Eco-Tips to Clean Up Your Hygiene Routine


No matter who you are, looking after your body, skin and hair should always be a priority — beyond appearing a certain way, it ensures you feel as good as possible. But when we take care of ourselves, we should do it in a way that takes care of the environment, too. It might not seem easy, but there are some simple and effective ways you can make a difference.

Environmentally Friendly Products

Being careful about the products you use is a great place to start. However, there are many companies “greenwashing” their products in order to appear more environmentally friendly than they really are. It makes it difficult when we really want to make a difference! Here are a few key ingredients to look for to sort the eco-friendly from the greenwashed…

Palm Oil

You’ve probably heard a lot about this regarding food, but you can find palm oil in your hygiene and beauty products, too. The oil itself isn’t bad for the environment, but the demand for it has led to mass deforestation of rainforests in order to grow the palm plants. Reducing our use of products with this ingredient will protect the trees, the animals that live in them and the oxygen in our atmosphere.

Palm oil plants.


Microbeads are often found in exfoliating gels and soaps. They are made of plastic and are notoriously bad for the environment — in fact, they are now banned from hygiene and cosmetic products in the UK, but they can still be found in many soaps and gels in the U.S.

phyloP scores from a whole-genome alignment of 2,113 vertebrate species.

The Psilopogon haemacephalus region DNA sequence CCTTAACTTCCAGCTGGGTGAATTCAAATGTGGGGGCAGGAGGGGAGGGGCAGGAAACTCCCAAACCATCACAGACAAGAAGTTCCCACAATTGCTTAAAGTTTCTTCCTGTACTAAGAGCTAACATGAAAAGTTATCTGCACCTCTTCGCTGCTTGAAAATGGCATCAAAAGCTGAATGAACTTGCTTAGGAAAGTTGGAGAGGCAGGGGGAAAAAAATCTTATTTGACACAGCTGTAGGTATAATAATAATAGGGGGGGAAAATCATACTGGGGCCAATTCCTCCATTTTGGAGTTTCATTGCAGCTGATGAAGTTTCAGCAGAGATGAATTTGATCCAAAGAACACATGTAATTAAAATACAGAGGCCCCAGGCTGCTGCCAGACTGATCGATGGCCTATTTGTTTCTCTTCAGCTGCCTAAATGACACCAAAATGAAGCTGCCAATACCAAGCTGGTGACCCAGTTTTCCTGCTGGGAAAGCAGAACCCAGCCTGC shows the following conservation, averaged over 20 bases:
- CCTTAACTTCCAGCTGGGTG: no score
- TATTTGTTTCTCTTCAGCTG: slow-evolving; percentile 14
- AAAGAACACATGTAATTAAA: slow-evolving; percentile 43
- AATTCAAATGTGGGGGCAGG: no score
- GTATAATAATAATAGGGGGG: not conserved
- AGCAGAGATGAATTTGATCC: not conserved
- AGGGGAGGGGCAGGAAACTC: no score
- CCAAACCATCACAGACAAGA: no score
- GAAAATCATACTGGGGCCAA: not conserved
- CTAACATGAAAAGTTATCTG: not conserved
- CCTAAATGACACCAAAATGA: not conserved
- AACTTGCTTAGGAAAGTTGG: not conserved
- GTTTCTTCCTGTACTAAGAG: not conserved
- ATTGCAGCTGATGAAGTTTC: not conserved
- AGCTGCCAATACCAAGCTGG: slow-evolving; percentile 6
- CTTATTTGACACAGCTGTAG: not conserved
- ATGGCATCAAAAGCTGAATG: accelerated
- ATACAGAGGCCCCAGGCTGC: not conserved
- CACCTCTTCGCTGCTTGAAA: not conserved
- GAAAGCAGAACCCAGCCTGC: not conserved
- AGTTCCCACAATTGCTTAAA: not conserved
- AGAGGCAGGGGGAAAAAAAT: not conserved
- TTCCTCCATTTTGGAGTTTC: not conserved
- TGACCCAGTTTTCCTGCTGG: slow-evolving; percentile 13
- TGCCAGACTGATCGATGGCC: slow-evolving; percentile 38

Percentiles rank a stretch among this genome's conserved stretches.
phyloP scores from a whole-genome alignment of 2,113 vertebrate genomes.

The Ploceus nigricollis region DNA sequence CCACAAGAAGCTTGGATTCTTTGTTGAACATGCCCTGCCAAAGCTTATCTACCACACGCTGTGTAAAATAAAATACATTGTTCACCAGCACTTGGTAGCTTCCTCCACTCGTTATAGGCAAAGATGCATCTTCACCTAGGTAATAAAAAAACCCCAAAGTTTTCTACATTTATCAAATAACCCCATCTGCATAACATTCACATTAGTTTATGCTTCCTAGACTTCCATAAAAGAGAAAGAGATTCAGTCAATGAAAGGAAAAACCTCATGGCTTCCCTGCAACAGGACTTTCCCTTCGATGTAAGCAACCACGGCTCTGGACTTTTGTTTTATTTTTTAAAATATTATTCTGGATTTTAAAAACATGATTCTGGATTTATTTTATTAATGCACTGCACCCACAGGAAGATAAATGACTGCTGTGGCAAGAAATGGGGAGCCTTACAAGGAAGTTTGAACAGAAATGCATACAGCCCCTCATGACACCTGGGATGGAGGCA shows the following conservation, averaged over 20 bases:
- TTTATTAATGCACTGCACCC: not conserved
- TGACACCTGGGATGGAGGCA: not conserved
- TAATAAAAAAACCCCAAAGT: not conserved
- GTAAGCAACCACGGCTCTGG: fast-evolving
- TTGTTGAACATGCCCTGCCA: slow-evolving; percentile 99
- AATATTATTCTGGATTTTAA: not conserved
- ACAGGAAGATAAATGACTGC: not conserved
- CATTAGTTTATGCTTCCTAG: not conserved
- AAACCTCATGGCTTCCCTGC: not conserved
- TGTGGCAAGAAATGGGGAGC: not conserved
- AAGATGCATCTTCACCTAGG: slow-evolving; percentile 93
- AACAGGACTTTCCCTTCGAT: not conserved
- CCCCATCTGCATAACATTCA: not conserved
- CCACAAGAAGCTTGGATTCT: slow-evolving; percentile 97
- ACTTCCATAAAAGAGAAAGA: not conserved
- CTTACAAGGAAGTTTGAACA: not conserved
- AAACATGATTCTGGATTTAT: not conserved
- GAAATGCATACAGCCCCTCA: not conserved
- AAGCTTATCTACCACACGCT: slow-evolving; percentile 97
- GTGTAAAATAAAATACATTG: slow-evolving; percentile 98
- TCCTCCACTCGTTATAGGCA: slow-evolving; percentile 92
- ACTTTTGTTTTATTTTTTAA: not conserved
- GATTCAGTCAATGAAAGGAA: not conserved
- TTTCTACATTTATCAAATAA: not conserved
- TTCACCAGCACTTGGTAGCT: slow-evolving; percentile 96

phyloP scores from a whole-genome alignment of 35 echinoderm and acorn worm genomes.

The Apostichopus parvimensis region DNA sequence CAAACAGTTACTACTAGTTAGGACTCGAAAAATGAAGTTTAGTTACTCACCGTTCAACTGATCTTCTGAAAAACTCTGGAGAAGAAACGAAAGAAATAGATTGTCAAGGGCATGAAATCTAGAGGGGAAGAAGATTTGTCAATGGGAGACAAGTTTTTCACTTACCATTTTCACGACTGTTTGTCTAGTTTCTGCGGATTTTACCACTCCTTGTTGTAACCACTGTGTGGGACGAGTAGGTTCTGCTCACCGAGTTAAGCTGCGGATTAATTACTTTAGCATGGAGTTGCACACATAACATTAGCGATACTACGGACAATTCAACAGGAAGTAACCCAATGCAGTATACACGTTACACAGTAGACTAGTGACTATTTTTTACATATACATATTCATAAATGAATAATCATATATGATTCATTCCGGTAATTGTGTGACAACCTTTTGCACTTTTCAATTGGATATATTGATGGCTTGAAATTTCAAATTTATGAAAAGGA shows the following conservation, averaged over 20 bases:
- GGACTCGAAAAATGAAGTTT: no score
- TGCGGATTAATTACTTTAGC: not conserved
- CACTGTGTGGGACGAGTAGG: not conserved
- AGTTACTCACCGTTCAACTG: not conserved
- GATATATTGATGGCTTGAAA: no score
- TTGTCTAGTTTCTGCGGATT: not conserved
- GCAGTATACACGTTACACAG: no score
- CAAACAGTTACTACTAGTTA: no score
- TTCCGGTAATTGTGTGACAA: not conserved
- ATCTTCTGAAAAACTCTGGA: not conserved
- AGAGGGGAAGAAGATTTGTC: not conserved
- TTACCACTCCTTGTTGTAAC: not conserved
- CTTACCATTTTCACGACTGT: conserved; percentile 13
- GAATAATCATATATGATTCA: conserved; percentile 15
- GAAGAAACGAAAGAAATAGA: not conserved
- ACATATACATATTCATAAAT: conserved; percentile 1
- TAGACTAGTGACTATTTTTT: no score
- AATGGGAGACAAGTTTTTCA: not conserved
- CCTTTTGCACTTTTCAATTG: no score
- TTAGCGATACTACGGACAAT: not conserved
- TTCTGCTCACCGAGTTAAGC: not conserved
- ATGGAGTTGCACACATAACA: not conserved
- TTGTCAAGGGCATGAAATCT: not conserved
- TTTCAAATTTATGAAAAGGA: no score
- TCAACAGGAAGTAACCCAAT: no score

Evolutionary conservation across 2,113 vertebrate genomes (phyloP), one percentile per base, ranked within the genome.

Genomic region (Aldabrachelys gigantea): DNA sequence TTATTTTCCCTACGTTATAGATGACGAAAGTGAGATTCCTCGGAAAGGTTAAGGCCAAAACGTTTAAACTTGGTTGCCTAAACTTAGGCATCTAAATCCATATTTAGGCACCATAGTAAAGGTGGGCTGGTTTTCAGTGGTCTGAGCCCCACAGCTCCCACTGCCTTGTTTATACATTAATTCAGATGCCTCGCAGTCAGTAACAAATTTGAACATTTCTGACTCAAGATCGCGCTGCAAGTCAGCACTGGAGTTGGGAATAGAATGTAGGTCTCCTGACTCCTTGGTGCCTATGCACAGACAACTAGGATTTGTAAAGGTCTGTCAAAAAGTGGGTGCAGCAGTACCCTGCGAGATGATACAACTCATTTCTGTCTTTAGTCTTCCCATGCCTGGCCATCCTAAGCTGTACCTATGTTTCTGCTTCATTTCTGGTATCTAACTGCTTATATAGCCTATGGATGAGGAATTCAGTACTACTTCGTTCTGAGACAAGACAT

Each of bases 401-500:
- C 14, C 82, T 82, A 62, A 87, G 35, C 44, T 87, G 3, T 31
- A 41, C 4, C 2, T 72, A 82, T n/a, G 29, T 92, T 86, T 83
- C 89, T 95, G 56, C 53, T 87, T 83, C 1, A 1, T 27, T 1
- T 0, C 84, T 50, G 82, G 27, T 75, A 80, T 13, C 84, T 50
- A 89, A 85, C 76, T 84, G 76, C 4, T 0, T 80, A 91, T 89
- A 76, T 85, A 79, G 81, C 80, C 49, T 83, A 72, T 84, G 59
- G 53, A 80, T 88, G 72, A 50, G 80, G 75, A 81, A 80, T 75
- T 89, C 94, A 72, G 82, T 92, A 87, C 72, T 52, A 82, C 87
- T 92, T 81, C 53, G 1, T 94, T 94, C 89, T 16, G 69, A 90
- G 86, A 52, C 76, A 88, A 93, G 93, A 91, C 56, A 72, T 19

They are particularly harmful because they’re so small; they are hard to filter out and are almost guaranteed to end up polluting the earth’s ecosystems. They don’t decay, so they stay in the world’s oceans indefinitely, poisoning marine life.

There are many ways you can exfoliate your skin without using microbeads. Many products use other exfoliants in their soaps that are just as effective. You could also use a flannel to wash your skin a few times a week instead of finding soaps with exfoliants. Whatever you choose, be sure to avoid the microbeads.

Natural Ingredients

Lots of makeup, soaps and hygiene products are stuffed with toxic ingredients that are bad for the environment. Buying products that use natural ingredients is a simple way to minimize the damage. Natural ingredients do much less harm if they work their way into the ecosystem, as they aren’t poisonous — and they’re often better for your skin.